The surge bin means 22 has a holding capacity which is greater than a volume of particulate material which can be gathered at one time by the gathering conveyor means 24, and in a preferred embodiment of the present invention, the surge bin means 22 has an effective holding capacity of approximately 100 cubic feet. This capacity provides sufficient material for approximately twenty seconds running time of the blender with which the apparatus 10 is designed to be utilized.
FIG. 4 schematically illustrates the surge bin means 22 as mounted on the frame 12, and shows the surge bin means 22 in cross section, with the rearward portion of the gathering conveyor means 24 located at an upper end of the surge bin means 22.
On a portion 50 of frame 12 is located an external level indicator means 52 operably associated with the surge bin means 22 for providing a visually observable indication of a level of particulate material within the surge bin means 22.
The portion 50 of frame 12 is shown very schematically in FIG. 4, and can be located at any place upon the frame 12 which can readily be observed by a human operator who is in a position to control the input of particulate material onto the gathering conveyor 24.
The external level indicator means 52 preferably includes a plurality of discrete level sensors 54, 56, and 58 located within the surge bin 22, and a plurality of external indicator lights 60, 62 and 64. Each one of the indicator lights 60, 62, 64 is associated with one of the level sensors 54, 56, 58, and the sensors and indicator lights are interconnected so that each of the lights is on when the level of particulate material is at or above its associated sensor, and each of the lights is off when the level of particulate material is below its associated sensor.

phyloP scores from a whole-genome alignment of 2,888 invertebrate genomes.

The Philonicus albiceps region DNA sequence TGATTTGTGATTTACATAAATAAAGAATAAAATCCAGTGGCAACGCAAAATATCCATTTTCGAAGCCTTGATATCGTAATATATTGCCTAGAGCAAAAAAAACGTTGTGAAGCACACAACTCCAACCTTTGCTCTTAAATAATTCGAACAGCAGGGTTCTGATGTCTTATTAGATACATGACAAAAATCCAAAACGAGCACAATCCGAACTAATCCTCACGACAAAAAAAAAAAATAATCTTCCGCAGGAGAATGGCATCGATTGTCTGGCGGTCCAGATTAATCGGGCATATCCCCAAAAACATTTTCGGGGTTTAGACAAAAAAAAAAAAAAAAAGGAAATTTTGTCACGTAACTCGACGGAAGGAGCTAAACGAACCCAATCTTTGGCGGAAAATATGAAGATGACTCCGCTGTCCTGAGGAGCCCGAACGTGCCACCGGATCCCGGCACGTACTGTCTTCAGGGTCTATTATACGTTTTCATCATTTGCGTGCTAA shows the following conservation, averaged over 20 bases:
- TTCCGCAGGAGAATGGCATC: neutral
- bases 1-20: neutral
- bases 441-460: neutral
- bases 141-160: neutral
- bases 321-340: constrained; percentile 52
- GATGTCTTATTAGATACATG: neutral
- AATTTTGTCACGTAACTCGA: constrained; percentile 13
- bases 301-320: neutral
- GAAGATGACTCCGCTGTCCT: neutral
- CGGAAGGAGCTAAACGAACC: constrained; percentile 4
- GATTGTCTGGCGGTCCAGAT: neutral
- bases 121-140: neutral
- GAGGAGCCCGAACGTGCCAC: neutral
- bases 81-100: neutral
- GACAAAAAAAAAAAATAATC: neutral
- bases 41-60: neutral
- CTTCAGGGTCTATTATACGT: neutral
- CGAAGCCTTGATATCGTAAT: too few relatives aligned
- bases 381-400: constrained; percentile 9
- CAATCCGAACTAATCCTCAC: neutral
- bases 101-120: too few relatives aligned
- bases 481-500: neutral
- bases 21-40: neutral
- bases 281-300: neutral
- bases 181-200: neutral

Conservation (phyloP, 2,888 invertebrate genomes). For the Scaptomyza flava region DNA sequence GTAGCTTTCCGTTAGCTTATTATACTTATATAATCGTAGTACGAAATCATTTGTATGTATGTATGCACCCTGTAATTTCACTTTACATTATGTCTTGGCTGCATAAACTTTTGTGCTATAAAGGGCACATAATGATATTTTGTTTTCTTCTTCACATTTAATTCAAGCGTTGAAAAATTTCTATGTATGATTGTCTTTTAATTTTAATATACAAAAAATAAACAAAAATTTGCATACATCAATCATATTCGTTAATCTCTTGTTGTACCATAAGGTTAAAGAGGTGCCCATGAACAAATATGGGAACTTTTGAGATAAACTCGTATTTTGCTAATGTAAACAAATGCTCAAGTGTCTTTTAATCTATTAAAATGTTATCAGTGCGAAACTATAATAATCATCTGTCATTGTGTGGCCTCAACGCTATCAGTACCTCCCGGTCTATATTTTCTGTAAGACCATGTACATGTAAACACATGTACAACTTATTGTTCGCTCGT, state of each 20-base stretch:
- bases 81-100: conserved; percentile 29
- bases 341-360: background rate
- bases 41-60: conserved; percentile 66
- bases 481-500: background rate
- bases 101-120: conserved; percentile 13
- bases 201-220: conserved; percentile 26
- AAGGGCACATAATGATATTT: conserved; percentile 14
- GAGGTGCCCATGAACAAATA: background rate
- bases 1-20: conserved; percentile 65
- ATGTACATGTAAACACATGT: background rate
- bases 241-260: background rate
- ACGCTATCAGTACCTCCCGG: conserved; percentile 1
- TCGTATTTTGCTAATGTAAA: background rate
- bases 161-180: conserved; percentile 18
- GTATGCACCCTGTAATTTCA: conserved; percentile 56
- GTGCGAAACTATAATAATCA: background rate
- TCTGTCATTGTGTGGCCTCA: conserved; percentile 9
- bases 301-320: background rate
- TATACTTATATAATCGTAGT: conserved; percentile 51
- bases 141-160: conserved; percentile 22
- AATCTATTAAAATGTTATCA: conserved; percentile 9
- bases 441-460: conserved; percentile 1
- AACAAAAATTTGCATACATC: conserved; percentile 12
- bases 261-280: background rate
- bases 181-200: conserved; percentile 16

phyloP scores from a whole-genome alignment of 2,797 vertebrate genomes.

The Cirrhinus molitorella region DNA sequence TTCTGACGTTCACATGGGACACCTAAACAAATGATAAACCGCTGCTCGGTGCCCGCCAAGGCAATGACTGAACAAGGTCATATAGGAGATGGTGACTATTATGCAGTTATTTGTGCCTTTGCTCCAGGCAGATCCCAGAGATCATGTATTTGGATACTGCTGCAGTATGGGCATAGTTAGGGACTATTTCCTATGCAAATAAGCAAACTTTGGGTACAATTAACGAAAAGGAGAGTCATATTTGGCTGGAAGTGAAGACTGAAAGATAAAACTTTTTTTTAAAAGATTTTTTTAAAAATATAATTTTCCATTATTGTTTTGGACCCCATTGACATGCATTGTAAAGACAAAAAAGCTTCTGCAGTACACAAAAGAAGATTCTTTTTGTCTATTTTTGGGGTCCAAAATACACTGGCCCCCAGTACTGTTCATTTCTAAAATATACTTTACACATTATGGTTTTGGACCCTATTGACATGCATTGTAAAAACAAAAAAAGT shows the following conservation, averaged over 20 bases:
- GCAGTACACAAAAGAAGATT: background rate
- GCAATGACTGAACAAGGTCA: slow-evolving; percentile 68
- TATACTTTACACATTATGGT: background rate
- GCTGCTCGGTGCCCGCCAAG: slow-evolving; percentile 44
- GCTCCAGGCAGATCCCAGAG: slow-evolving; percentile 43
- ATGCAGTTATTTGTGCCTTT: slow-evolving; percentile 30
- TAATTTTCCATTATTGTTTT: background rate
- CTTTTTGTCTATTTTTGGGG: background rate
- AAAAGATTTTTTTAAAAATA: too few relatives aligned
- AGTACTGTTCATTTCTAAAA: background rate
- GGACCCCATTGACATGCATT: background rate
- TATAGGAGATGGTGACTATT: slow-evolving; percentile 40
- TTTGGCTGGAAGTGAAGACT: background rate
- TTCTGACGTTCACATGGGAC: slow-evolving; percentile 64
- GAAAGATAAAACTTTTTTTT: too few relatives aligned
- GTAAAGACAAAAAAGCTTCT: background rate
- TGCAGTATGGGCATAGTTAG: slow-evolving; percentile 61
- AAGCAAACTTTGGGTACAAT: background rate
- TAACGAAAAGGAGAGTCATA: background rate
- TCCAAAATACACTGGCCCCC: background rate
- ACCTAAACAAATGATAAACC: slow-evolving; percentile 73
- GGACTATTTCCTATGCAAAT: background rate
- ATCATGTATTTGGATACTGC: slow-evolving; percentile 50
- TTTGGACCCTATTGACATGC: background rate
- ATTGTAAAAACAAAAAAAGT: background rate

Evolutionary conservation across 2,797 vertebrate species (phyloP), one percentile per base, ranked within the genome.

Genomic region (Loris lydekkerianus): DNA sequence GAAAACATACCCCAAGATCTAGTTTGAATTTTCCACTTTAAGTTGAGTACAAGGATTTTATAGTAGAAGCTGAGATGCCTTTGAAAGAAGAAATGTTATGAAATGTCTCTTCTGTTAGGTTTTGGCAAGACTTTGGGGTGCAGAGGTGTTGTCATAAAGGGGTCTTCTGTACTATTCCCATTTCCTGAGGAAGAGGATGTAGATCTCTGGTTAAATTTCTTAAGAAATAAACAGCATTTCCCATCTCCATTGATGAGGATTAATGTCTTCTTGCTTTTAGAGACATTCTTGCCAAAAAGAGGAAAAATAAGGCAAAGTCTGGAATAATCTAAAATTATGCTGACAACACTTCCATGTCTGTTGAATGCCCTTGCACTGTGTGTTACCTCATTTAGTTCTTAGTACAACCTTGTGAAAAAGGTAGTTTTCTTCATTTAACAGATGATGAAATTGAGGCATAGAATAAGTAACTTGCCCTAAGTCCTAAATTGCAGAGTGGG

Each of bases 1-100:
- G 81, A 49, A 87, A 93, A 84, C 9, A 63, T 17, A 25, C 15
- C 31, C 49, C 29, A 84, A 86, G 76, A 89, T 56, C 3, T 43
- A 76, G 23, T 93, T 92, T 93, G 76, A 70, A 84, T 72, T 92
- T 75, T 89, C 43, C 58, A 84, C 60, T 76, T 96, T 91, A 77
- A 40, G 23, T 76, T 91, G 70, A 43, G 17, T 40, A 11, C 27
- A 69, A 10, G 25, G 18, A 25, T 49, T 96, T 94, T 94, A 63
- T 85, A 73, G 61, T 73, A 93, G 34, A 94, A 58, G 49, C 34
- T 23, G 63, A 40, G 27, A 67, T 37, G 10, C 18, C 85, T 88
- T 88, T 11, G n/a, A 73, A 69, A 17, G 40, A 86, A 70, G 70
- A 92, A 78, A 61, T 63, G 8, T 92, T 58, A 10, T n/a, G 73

In the embodiment schematically illustrated in FIG. 4, sensors 54, 56 and 58 may be referred to as upper, intermediate and lower level sensors, respectively. Also, the lights 60, 62 and 64 may be referred to as upper, intermediate and lower indicator lights. The upper indicator light 60 is associated with upper sensor 54; the intermediate indicator light 62 is associated with intermediate sensor 56; and the lower indicator light 64 is associated with lower sensor 58.